More spectrum will be made available in the 1800MHz band for mobile broadband services, the government said today.
The government will release 2 x 60MHz of spectrum in regional Australia, a statement issued by Communications Minister Malcolm Turnbull said.
The minister has issued a reallocation declaration for the spectrum.
Spectrum in the 1800MHz band is already used for mobile broadband in metropolitan areas. However, in the past been spectrum in the band has been apparatus licensed in some regional and remote parts of Australia, according to the Australian Communications and Media Authority (ACMA).
Metropolitan licensees include Telstra, Optus and Vodafone as well as state rail authorities.
"In regional areas, the frequency ranges 1710–1725 MHz and 1805–1820 MHz (2 x 15 MHz) are spectrum-licensed," an ACMA discussion paper released in February stated.
"Licences are mainly held by Telstra, with VHA having holdings in Canberra, Hobart and Darwin. The remaining 2 x 60 MHz of the band is subject to apparatus licensing. In remote areas, the entire 2 x 75 MHz of the band is subject to apparatus licensing. "
"The regional 1800 MHz band is predominantly used for fixed point-to-point links," the discussion paper stated.
"There are approximately 700 fixed point-to-point licences in the 1800 MHz band, with approximately 85 per cent of these held by Telstra, four per cent by BHP and 2.5 per cent by QR (Queensland Rail) Networks."
"Regional areas have tended to lag metropolitan areas in the availability of additional spectrum for the delivery of advanced mobile telecommunications applications and services," said Chris Althaus, CEO of the Australian Mobile Telecommunications Association.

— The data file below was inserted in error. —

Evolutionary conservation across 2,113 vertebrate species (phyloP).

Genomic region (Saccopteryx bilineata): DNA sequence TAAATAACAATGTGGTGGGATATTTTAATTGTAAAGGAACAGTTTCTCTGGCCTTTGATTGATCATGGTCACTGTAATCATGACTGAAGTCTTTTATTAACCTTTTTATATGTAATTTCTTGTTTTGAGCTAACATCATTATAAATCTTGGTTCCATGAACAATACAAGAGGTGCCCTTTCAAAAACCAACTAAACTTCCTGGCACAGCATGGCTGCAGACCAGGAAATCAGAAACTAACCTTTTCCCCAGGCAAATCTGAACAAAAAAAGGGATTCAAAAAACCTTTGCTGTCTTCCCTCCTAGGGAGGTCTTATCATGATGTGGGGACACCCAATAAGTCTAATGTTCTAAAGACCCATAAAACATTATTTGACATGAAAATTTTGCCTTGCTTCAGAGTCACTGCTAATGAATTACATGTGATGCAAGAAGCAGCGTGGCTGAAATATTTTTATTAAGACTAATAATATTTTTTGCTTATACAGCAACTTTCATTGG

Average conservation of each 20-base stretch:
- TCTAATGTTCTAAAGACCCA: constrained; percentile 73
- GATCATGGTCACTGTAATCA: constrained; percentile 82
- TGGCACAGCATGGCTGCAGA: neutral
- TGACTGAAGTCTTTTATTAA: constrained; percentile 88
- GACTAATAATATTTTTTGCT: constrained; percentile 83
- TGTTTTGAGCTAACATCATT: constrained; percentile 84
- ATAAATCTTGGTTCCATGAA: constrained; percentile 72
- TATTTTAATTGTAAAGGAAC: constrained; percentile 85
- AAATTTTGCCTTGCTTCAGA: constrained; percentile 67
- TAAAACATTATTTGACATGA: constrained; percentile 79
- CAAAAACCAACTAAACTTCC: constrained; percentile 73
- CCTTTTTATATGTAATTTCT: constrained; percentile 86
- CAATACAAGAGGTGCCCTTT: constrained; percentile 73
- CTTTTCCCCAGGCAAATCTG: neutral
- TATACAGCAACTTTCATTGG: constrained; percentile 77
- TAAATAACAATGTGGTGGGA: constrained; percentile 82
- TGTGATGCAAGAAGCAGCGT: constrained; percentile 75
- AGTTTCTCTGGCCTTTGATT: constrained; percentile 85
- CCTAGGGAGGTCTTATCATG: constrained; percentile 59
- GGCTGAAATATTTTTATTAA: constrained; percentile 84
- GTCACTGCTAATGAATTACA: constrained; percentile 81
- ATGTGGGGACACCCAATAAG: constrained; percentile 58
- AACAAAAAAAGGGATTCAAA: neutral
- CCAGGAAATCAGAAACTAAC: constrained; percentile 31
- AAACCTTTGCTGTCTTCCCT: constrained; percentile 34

"Regional Australia, like metropolitan areas, is experiencing strong demand for advanced mobile telecommunications services, including mobile broadband
"Mobile infrastructure underpins economic and social development in the same way roads, railways and ports and Australian mobile network operators are investing billions of dollars on infrastructure to meet unprecedented consumer demand for mobile internet access and data — to this end the industry has ongoing interest in adding capacity to meet demand and customer expectations."
Turnbull's announcement follows a recommendation by the ACMA to reallocate the spectrum in the band for long-term spectrum licences.
Most of the spectrum is expected to be vacated by June 2017, the government said. The ACMA will work with users that have trouble meeting that timeframe and if necessary issue temporary apparatus licences.
The ACMA will auction off the spectrum in November.
Each auction participant will be limited to a maximum of 2 x 25MHz.
The 1800MHz auction follows on from 2013's 'Digital Dividend.
The government is also eyeing spectrum used by community TV for a future auction.
A recent Department of Communications review recommended changes to the government's role in managing spectrum. The government is considering its response to the review.